/ 28 March 2008

Kremlin: Nato ties hinge on Ukraine-Georgia issue

The fate of bids by ex-Soviet Ukraine and Georgia to join Nato will show if the Western alliance is serious about cooperating with Russia or bent on going it alone, a Kremlin spokesperson said on Friday. Dmitry Peskov said that despite its longstanding status as a partner of Nato, Moscow was still at a loss about the alliance’s plans, alarmed by some of its actions and unconvinced by assurances that its actions were not directed against Russia.

”The realisation of an ‘open door’ policy towards Ukraine and Georgia will be a sign for us that the West has made its choice in favour of unilateral actions rather than forming Trans-European institutions,” Peskov said.

His comments to Reuters were the latest in a barrage of criticism from Moscow before a Nato summit in Romania next week at which Ukraine and Georgia will seek to win Membership Action Plans — roadmaps for eventually joining the alliance.

President-elect Dmitry Medvedev said in an interview published this week that the situation surrounding the two countries was ”extremely troublesome for the existing structure of European security”.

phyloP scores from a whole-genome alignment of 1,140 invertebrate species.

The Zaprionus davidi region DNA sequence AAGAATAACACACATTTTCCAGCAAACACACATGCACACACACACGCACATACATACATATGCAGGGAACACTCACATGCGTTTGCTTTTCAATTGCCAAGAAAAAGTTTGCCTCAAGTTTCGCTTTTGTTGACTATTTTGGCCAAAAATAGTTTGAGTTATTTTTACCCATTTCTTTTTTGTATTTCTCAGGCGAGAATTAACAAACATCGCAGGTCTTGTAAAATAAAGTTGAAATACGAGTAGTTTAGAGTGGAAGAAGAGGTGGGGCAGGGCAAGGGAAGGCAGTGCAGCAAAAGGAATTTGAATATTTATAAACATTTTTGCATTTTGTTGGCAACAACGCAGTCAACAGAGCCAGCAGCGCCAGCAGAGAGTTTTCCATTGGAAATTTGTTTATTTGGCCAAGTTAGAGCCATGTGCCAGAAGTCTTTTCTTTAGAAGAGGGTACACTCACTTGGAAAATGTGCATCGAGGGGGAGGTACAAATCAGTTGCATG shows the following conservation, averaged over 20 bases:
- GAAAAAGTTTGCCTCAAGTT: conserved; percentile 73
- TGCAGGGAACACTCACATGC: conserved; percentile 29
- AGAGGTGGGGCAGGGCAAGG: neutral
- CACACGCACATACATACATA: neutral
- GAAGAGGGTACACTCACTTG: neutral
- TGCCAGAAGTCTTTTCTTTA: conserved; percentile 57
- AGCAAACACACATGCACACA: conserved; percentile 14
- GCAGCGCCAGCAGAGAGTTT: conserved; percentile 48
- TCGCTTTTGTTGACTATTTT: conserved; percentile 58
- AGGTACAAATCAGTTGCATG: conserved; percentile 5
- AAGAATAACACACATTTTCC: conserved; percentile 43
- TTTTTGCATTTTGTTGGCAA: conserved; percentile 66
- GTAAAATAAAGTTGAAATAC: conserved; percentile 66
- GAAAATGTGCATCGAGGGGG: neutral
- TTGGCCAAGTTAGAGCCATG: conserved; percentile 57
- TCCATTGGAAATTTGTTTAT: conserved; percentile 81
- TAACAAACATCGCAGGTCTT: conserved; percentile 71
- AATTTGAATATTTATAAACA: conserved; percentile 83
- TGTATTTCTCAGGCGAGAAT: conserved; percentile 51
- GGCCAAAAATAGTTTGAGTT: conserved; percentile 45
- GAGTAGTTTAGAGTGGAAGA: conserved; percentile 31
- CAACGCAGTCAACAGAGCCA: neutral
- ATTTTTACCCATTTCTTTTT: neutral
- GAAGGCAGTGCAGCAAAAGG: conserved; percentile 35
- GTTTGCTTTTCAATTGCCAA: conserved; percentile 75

Outgoing leader Vladimir Putin will attend the Nato summit.

”The nature of global threats has dramatically changed since Nato was formed. But the ideology of its transformation has not been worked out yet and it is unclear to us where Nato is going,” Peskov said.

Russia says it is ready to cooperate with former Cold War adversary Nato on issues like counter-terrorism, nuclear proliferation and drug-trafficking. But it says the cooperation should be equal, taking into account both sides’ interests.

Nato leaders say Russia should not have a say when the alliance decides on expansion plans, including those concerning Georgia and Ukraine, traditionally viewed by Moscow as part of its sphere of influence but now run by pro-Western governments.

Peskov said this approach only fuelled Moscow’s suspicions. ”The expansion policy disunites states,” he said. ”Any country which is not a member of the bloc and does not take part in forming its policy, feels a threat to its security,” he said.

”What has Russia won from the previous Nato expansion eastwards? Have the new member states felt stronger security?” he added. ”Nato planes are in the Baltic states patrolling our borders, new bases are being opened in Bulgaria and Romania.”

Peskov said long-running mutual distrust was another source of Moscow’s suspicions.

”Suffice to remember that in the recent past Nato dealt with international law, the UN Charter, without showing too much reverence,” he said in a clear reference to Nato’s bombing of Serbia without United Nations approval in 1999.

”When we see that an organisation is not committed to international law, its statements that it does not threaten Russia do not impress us,” he added. – Reuters